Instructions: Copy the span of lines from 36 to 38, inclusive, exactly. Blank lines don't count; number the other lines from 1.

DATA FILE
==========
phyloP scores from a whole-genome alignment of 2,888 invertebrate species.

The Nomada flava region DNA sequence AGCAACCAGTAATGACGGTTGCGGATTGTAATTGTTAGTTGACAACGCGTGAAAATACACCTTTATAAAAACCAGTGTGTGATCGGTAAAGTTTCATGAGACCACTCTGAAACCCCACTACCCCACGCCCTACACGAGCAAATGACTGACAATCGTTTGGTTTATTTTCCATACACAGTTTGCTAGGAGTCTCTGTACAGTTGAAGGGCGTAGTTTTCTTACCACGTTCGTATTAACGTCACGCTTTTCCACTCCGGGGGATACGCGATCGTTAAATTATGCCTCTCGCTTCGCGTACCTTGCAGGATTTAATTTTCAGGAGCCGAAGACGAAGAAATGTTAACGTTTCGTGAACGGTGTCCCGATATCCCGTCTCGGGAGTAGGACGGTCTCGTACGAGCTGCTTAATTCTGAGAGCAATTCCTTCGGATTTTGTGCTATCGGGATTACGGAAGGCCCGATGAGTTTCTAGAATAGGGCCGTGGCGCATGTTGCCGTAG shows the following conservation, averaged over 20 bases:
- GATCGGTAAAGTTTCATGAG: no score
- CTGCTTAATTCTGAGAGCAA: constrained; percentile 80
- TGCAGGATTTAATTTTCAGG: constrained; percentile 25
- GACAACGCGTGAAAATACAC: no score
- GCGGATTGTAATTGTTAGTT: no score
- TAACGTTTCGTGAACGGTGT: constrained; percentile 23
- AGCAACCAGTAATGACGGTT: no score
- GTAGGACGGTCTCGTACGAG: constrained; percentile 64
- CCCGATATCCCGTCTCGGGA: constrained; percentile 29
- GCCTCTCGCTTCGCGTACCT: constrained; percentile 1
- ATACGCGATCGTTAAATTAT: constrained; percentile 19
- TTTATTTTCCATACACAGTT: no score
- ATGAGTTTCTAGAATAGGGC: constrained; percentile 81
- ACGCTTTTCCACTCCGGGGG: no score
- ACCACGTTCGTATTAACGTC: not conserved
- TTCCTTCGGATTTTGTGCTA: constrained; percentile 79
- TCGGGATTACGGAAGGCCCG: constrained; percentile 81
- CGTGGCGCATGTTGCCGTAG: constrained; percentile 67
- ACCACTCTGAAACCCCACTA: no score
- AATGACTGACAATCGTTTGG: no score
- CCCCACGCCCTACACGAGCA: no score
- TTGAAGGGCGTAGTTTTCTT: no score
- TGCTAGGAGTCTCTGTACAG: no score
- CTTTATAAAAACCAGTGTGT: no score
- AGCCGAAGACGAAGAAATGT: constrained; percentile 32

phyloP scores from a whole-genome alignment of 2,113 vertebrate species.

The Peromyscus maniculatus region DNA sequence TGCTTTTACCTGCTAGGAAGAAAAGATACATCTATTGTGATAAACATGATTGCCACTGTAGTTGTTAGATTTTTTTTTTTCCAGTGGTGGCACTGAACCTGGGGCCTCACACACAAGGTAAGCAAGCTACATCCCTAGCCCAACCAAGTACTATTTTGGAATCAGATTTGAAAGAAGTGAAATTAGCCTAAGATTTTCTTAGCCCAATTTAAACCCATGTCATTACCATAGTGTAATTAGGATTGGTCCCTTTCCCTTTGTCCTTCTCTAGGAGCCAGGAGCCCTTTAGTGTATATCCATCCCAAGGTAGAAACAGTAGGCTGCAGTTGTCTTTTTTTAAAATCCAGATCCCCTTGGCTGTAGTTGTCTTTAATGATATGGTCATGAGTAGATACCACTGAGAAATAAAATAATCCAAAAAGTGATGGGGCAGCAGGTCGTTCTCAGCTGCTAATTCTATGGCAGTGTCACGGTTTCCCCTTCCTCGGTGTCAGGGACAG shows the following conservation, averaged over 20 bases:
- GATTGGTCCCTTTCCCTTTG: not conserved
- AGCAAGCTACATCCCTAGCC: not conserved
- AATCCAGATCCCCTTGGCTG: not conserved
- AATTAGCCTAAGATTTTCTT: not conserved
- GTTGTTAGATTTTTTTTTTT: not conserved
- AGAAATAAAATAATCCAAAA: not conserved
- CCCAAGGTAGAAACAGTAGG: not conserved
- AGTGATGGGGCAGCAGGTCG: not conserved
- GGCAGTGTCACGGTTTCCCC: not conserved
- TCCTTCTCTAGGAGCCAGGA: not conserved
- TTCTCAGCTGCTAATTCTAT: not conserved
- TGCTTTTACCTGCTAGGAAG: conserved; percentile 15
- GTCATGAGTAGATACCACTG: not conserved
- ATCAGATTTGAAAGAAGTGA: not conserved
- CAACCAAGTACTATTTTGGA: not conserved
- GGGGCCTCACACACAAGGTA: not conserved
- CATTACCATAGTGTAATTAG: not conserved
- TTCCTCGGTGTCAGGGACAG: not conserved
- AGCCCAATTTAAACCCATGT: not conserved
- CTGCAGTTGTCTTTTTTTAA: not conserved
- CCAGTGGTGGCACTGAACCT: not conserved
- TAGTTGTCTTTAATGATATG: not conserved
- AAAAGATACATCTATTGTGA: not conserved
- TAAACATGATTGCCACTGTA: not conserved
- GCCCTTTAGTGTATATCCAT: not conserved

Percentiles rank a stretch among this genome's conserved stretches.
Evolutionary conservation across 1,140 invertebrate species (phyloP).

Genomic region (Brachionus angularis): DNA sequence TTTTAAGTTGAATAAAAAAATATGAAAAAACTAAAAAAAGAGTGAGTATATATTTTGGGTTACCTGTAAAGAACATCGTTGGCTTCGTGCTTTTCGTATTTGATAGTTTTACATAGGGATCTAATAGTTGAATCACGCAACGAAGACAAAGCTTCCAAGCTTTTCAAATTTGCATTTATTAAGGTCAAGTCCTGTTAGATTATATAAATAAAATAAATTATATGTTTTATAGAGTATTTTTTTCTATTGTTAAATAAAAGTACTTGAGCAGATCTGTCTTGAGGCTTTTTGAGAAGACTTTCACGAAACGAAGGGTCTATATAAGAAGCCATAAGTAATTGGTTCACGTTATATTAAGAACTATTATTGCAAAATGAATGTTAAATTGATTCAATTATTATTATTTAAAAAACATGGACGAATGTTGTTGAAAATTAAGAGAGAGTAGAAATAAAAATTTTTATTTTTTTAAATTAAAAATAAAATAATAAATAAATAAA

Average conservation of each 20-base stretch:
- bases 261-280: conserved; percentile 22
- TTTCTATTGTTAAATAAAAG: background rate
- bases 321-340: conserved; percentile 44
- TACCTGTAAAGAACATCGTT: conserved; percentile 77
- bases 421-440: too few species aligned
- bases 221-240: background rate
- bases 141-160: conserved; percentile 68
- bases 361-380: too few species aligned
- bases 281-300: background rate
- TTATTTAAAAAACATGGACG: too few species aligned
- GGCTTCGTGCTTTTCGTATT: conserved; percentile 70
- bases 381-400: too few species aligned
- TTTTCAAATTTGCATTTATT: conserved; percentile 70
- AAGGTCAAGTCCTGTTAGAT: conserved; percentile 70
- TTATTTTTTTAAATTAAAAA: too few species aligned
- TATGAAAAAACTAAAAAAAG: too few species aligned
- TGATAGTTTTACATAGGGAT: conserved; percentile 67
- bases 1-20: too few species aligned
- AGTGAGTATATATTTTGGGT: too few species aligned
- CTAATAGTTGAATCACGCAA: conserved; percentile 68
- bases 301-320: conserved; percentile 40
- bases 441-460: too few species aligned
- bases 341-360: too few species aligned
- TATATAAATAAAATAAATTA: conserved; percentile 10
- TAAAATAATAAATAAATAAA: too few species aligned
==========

- CCCAAGGTAGAAACAGTAGG: not conserved
- AGTGATGGGGCAGCAGGTCG: not conserved
- GGCAGTGTCACGGTTTCCCC: not conserved